Updated: Jun 8, 2018
“Don’t leave me in here!” I hollered after Sudhir, Graycliff's Wine Cellar Manager, when he left the chamber to allow me to take a better photo and video of the cellar’s enchanting private dining room. I was inside a renowned wine cellar that was once a pirate’s dungeon 300 years ago.
The Graycliff Wine Cellar's private dining room table.
I had already been in there two weeks earlier, touring Nassau's prominent wine cellar that carries the 3rd largest wine collection in the world. But my intended hero shot – a unique angle of the opulent table in the private dining room – turned out blurry. I had to go back for a re-shoot.
With 275,000 bottles, this is wine heaven. Watch video at the end of this story.
So there I was, hobnobbing again with the 275,000 bottles of the finest wines, ports, cognacs, and armagnacs underneath the historic Graycliff, the first 5-star luxury hotel and restaurant in the Caribbean.
A stack of armagnacs (left) and a collection of ports (behind the green door)
It’s easy to lose your way inside the 5,500 square foot maze-like structure, but the wine bottles here are organized and compartmentalized by type. I followed Sudhir, weaving through the narrow hallways flanked by wine-filled shelves, ducking into low-ceiling areas and finally walking into a separate cavity with all the extravagant champagnes -- the symbol of luxury and celebrations.
One that stood out to me was a sophisticated bottle coated in gold and embossed with a distinctive insignia of the French monarchy, the l'as de pique or ace of spade. The luxury cuvee, Aces of Spade Champagne Armand de Brignac Brut, is produced using an artisanal method. Even the bottling and labeling is done by hand.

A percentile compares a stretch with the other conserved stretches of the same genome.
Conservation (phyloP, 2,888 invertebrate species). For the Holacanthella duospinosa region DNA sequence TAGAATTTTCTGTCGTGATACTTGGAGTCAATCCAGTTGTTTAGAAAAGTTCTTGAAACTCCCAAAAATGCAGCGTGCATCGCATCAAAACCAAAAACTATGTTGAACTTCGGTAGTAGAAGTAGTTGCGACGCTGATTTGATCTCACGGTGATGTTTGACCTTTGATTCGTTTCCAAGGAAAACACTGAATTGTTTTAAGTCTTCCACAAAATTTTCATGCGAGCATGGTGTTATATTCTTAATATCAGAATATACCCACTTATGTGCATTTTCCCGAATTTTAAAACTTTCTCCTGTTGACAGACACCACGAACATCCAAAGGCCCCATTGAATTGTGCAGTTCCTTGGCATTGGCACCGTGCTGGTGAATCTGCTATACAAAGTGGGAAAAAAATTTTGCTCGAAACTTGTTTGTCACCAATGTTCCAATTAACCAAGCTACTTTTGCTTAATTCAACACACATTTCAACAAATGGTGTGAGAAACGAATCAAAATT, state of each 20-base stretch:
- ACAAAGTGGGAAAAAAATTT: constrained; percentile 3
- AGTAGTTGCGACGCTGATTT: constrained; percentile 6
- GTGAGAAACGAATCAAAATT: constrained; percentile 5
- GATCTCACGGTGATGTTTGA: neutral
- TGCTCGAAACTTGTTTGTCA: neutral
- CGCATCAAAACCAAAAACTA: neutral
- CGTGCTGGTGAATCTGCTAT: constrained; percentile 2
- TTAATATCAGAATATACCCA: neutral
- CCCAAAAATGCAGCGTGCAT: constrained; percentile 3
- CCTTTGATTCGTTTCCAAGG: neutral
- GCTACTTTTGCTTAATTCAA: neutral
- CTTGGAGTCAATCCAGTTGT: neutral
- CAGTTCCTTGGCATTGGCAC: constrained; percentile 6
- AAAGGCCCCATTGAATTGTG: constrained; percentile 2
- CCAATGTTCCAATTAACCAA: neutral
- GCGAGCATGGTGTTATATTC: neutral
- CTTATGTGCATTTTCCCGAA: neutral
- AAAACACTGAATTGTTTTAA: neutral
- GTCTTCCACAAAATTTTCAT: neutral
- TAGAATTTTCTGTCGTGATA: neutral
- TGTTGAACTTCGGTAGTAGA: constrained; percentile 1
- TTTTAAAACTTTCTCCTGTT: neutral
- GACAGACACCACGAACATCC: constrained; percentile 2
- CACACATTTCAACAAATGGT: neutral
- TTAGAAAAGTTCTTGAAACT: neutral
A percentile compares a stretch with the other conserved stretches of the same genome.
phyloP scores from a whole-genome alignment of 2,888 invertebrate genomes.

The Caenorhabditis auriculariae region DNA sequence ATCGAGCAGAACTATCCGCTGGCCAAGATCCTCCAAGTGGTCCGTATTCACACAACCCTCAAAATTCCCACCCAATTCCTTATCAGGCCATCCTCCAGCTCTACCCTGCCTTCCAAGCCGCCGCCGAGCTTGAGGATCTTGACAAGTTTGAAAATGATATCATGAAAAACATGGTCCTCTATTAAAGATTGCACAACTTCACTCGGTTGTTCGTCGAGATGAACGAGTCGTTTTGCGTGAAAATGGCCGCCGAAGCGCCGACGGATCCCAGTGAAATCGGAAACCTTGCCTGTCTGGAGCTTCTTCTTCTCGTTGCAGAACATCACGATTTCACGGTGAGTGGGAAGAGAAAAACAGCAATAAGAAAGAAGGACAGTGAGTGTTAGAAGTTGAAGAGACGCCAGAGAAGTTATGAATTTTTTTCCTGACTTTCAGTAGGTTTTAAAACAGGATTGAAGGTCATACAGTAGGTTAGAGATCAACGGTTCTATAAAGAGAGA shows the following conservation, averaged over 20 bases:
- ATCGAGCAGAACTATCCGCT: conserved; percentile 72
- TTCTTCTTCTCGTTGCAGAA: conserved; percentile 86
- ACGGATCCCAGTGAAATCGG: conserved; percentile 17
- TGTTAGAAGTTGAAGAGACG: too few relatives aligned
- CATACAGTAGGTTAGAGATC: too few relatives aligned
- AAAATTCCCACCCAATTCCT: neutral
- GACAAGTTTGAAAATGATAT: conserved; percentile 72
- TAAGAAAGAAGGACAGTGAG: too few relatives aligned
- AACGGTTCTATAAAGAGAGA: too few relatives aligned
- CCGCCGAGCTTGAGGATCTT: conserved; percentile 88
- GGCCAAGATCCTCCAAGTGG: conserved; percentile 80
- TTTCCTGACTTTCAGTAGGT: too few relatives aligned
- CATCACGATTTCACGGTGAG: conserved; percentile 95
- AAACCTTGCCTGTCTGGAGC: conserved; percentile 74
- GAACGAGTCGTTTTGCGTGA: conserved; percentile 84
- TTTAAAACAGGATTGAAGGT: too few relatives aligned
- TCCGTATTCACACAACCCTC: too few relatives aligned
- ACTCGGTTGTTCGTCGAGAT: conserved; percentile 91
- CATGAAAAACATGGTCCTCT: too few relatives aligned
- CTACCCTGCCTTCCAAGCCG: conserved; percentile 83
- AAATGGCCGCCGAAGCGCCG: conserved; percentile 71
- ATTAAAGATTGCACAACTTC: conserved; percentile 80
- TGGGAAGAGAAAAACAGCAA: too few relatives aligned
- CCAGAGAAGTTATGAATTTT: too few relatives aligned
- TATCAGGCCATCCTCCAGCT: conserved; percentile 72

This golden bottle of bubbly is the
Aces of Spade Champagne Armand de Brignac Brut.
In another corner, I found resting in its special case, the limited deluxe 2000 millennium methuselah (a wine bottle eight times the standard size) of Louis Roederer Cristal Champagne. Priced in the thousands, the champagne blend was made only once and released in 1999 for Millenium celebrations.
The deluxe 2000 millennium methuselah of Louis Roederer Cristal Champagne, a limited edition specifically produced for Millenium celebrations.
I even met the oldest bottle of wine in the world here: the 1727 Rudesheimer Apostelwein from Bremen Ratskeller in the Rheingau region, one of Germany's reputable wine-growing regions. Graycliff owner Enrico Garzaroli (the visionary behind converting this underground into a wine cellar) purchased it at an auction house in 1968 to add to his valuable collection.
The oldest bottle of wine in the world rests here: 1727 Rudesheimer Apostelwein from Bremen Ratskeller
As we walked past a stockpile of dusty bottles, Sudhir explained that it is ideal to keep wines undisturbed. It is only when the wine has been ordered and ready to pour that the bottle is wiped down ever so gently.
At the far end, I saw cooling fans. Through regular monitoring, they maintain the ideal temperature and they have a back-up generator in case of a power outage.
Precious wines must be undisturbed and handled very gently.
The rugged concrete portal reveal remnants of the original dungeon.